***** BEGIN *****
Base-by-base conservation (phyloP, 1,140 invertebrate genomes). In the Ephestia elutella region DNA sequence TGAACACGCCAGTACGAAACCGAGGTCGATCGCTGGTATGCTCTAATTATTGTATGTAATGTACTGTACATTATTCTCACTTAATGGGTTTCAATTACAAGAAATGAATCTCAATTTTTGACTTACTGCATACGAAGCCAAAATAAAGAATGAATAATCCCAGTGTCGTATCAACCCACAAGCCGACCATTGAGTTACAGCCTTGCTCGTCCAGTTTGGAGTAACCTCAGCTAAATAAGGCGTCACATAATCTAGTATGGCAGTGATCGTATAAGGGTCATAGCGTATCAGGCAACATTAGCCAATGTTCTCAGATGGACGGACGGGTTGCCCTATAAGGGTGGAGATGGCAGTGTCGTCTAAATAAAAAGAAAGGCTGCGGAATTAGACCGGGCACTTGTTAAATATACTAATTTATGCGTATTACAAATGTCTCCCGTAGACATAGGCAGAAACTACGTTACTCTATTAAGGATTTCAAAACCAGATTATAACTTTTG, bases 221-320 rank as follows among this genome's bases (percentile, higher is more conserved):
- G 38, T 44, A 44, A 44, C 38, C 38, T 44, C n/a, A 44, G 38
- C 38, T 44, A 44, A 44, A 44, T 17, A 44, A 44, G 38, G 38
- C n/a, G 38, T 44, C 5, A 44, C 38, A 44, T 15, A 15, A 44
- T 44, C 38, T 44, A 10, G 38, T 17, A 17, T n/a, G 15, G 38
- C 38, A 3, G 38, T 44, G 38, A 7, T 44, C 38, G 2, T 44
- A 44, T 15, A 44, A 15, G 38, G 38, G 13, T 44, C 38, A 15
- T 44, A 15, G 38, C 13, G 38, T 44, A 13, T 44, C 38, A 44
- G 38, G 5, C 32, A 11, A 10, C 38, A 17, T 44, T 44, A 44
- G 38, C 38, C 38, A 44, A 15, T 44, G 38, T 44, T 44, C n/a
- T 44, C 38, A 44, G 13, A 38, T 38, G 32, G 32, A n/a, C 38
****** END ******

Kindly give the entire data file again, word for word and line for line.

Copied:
Base-by-base conservation (phyloP, 1,140 invertebrate genomes). In the Ephestia elutella region DNA sequence TGAACACGCCAGTACGAAACCGAGGTCGATCGCTGGTATGCTCTAATTATTGTATGTAATGTACTGTACATTATTCTCACTTAATGGGTTTCAATTACAAGAAATGAATCTCAATTTTTGACTTACTGCATACGAAGCCAAAATAAAGAATGAATAATCCCAGTGTCGTATCAACCCACAAGCCGACCATTGAGTTACAGCCTTGCTCGTCCAGTTTGGAGTAACCTCAGCTAAATAAGGCGTCACATAATCTAGTATGGCAGTGATCGTATAAGGGTCATAGCGTATCAGGCAACATTAGCCAATGTTCTCAGATGGACGGACGGGTTGCCCTATAAGGGTGGAGATGGCAGTGTCGTCTAAATAAAAAGAAAGGCTGCGGAATTAGACCGGGCACTTGTTAAATATACTAATTTATGCGTATTACAAATGTCTCCCGTAGACATAGGCAGAAACTACGTTACTCTATTAAGGATTTCAAAACCAGATTATAACTTTTG, bases 221-320 rank as follows among this genome's bases (percentile, higher is more conserved):
- G 38, T 44, A 44, A 44, C 38, C 38, T 44, C n/a, A 44, G 38
- C 38, T 44, A 44, A 44, A 44, T 17, A 44, A 44, G 38, G 38
- C n/a, G 38, T 44, C 5, A 44, C 38, A 44, T 15, A 15, A 44
- T 44, C 38, T 44, A 10, G 38, T 17, A 17, T n/a, G 15, G 38
- C 38, A 3, G 38, T 44, G 38, A 7, T 44, C 38, G 2, T 44
- A 44, T 15, A 44, A 15, G 38, G 38, G 13, T 44, C 38, A 15
- T 44, A 15, G 38, C 13, G 38, T 44, A 13, T 44, C 38, A 44
- G 38, G 5, C 32, A 11, A 10, C 38, A 17, T 44, T 44, A 44
- G 38, C 38, C 38, A 44, A 15, T 44, G 38, T 44, T 44, C n/a
- T 44, C 38, A 44, G 13, A 38, T 38, G 32, G 32, A n/a, C 38